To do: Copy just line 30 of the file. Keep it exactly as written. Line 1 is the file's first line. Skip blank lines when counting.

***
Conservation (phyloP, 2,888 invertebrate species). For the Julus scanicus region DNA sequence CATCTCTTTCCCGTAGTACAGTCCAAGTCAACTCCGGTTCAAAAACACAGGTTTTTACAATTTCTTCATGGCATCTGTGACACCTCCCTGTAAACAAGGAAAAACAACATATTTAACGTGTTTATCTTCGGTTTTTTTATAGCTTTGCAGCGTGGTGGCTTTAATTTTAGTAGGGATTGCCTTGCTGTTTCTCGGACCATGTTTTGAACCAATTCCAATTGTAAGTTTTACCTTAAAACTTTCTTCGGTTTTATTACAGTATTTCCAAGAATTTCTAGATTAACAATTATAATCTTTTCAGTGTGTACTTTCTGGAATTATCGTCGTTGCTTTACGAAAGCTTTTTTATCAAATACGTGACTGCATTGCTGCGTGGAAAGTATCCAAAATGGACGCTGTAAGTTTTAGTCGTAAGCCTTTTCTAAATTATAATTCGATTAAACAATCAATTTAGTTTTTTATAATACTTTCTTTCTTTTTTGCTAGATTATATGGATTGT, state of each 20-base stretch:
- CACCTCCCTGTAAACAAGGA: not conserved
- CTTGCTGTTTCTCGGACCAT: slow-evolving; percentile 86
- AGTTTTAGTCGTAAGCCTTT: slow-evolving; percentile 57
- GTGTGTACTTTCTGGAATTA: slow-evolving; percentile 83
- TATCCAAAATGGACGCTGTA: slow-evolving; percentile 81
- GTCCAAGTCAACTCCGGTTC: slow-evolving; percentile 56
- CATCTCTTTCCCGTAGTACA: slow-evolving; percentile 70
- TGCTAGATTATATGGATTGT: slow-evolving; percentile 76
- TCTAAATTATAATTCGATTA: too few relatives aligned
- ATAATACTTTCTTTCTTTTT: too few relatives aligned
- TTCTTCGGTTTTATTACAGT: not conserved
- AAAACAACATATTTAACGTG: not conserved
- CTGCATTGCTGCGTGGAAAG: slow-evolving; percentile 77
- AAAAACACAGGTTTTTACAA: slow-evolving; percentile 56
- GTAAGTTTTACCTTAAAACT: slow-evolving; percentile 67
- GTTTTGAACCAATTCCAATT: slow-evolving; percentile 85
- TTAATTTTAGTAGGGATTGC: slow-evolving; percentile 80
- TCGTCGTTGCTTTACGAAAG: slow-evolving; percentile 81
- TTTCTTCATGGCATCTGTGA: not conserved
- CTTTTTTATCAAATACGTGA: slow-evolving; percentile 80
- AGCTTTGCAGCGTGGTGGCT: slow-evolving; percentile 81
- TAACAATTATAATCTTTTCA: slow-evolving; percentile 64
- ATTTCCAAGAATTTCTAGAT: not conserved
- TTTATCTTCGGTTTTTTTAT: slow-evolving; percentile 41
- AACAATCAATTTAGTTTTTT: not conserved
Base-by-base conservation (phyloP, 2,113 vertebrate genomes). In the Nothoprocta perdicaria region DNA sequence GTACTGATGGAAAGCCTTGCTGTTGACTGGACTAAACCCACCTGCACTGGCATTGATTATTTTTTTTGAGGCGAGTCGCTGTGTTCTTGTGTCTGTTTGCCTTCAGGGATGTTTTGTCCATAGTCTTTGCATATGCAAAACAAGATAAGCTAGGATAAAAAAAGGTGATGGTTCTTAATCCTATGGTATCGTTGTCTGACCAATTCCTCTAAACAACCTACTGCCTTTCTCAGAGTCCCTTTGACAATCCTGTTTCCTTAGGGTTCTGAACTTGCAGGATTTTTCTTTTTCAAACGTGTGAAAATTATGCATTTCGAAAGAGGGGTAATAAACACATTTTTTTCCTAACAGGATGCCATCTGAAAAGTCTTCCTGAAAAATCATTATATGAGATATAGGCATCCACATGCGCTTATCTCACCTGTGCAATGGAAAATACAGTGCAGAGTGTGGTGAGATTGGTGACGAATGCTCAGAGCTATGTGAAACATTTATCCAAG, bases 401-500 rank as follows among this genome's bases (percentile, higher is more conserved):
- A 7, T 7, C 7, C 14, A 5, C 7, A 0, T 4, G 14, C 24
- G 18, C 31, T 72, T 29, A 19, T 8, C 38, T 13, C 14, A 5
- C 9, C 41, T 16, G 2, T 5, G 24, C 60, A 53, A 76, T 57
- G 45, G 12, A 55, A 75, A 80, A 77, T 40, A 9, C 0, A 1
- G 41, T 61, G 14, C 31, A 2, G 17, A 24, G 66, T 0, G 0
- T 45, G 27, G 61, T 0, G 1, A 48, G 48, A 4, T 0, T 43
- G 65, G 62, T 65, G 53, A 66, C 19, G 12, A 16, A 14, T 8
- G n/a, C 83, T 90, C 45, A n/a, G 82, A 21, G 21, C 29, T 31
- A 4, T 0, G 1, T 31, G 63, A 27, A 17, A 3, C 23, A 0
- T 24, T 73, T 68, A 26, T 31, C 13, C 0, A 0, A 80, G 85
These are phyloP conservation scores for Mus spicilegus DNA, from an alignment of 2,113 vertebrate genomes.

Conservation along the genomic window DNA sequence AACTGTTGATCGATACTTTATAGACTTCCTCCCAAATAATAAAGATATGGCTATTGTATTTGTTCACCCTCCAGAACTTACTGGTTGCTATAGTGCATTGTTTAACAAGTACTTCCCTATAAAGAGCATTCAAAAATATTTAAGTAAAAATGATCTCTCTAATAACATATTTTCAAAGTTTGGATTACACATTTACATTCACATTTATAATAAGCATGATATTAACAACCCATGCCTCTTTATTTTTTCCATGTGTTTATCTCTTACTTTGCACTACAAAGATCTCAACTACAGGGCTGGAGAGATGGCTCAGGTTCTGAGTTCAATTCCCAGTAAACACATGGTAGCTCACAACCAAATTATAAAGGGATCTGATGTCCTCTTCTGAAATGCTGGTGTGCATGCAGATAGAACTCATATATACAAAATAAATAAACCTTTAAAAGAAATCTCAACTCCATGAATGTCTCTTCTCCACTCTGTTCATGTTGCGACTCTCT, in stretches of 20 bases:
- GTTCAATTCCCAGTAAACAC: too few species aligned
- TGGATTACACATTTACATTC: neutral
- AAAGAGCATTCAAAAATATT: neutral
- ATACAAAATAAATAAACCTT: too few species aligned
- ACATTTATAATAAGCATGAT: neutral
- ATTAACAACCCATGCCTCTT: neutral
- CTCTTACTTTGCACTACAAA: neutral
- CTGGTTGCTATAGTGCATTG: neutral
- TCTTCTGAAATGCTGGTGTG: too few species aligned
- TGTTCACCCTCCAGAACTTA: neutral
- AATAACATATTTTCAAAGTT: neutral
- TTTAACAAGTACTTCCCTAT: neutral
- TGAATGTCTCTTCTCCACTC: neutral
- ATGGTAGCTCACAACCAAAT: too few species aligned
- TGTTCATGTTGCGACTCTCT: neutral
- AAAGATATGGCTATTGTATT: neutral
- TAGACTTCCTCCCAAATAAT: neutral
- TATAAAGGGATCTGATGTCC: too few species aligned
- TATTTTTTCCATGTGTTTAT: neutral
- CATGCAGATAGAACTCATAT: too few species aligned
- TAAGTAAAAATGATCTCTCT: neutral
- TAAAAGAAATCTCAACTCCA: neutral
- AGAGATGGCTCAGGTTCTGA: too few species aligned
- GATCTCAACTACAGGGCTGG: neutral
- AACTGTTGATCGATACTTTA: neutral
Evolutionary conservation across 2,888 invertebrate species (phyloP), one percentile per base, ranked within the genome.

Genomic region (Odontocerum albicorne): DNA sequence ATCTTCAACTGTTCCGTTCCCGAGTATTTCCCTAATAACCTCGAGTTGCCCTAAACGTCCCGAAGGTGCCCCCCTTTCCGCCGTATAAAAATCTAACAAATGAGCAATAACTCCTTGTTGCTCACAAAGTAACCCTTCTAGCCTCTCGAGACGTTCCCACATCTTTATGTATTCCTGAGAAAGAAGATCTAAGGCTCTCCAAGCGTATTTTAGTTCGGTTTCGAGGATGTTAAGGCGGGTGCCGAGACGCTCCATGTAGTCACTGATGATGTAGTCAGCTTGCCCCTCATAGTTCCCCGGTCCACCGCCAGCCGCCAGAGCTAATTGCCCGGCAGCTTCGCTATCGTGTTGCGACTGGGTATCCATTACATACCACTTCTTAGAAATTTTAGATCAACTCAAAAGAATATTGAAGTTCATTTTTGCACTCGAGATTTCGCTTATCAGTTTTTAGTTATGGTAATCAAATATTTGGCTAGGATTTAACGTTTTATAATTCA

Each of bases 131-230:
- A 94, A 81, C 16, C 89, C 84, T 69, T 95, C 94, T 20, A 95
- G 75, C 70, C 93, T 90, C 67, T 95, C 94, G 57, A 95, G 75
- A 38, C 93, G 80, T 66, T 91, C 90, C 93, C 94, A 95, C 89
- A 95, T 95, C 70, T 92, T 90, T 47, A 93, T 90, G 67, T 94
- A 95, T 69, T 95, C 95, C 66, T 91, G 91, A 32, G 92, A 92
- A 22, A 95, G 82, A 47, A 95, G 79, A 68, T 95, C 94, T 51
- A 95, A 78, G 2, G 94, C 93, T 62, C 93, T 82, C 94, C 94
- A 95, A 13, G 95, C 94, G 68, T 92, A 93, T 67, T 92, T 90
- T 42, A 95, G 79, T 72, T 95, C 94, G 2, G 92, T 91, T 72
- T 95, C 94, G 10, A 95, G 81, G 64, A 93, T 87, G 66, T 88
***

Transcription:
- C 9, C 41, T 16, G 2, T 5, G 24, C 60, A 53, A 76, T 57